BRIDGEWATER, Mass. — After 16 months training, Thomas Curtis of South Thomaston came out swinging in his long-awaited boxing debut.

Curtis, a 2016 Oceanside High School graduate and three-sport athlete during his time with the Mariners, made his amateur boxing debut on Saturday, Nov. 20 at the 25th annual Rocky Marciano Tournament of Champions.

The debut was a successful one as he won by technical knockout (TKO) in the second round over Jeffrey DeJong of Zola’s Boxing Gym in Charlton, Mass.

It was the debut bout for the fighters.

“It was an amazing experience,” Curtis said. “I haven’t been that excited for something in my entire life and that includes a conference [football] championship at Husson [University] and a [Kennebec Valley Athletic Conference] baseball championship in high school. The mixture of the soldout crowd, all the hard work paying off and being one step closer to my goal, I couldn’t keep myself together.”

The event, put on my Carriello Boxing Gym in Brockton, Mass. and held at Bridgewater Vets Club in Bridgewater, Mass., is held on four separate days to determine winners in each division. It had separate cards in other divisions on Oct. 23 and Nov. 13 and will hold its final card on Saturday, Dec. 18, where champions of each division will be crowned.

Thus, Curtis will turn his attention to Dec. 18, where he will box for the super heavyweight (203 pounds and heavier) division championship against Pat Delehanty out of Bartolo’s Boxing in Winthrop, Mass.

Curtis said: “Rocky Marciano is a legend and it’s an honor to be fighting in a tournament in his memory.”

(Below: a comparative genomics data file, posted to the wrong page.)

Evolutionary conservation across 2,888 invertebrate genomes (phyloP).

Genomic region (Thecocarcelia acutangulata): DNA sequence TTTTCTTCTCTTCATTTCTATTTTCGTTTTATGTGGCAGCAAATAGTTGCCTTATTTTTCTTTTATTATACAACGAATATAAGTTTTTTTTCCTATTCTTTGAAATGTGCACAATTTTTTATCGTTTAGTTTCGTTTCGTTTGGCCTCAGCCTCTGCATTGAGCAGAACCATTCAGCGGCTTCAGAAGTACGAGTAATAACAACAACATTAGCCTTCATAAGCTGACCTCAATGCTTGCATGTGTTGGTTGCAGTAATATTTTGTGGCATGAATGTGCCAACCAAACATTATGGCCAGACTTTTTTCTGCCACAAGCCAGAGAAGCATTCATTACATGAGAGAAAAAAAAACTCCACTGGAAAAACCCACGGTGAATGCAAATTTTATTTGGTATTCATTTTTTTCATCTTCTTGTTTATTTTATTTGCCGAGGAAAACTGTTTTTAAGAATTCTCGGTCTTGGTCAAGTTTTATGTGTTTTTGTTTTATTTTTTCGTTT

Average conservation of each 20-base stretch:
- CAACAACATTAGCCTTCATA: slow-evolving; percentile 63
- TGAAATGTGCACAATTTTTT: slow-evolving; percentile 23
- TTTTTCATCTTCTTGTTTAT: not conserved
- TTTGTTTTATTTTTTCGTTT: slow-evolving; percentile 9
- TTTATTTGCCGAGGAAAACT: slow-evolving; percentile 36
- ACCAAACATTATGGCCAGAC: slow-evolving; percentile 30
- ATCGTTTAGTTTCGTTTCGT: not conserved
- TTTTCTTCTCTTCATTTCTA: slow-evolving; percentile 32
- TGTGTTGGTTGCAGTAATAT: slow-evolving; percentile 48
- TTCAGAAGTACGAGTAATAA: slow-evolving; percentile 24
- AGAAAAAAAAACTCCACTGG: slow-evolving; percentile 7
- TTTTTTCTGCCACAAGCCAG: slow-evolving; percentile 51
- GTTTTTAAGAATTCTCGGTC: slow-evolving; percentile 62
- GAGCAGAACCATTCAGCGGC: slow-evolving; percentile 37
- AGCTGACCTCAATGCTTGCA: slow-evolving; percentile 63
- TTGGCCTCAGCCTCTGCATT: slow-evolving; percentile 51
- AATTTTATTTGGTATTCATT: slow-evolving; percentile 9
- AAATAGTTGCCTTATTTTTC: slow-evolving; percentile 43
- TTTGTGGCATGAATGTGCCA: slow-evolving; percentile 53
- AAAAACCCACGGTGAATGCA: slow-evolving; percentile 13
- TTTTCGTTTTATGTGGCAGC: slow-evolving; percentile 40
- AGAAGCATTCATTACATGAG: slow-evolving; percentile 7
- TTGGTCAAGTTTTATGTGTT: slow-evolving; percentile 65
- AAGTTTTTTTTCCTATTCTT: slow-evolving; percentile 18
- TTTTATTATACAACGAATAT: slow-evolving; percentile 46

The former three-sport athlete at OHS added, “Before my grandfather [Bill Curtis] passed I promised him I would become a boxing champion and this is my chance to make that happen.”

Curtis fights out of Rolfe Boxing Club, run by Justin Rolfe, a Fairfield fighter who is the American Boxing Federation (ABF) Atlantic Heavyweight Champion.

Previously, Curtis trained at O’Leary’s Boxing/Fitness, also in Waterville and also with Rolfe.

Curtis said he was confident going into Saturday’s fight and his work between the ropes showed that.

“I train with the best around,” he said. “Not many people can say they spar with a pro champion like Justin on a consistent basis. I hope to go out there and make my team, family and community proud.”

Curtis got DeJong pushed against the ropes midway through the second round and hit him with a flurry of combinations, including a right hand that dazed DeJong and prompted the referee to step in. Moments later the referee called the fight and Curtis was declared the winner.

“My opponent was extremely tough,” Curtis said. “I had planned to come out patient, but the adrenaline hit and I rushed him right off trying to see how he’d react and he came out swinging. We work really hard when it comes to speed and I feel my uppercut speed made a huge difference in the fight. It opened up some holes for me to execute.”

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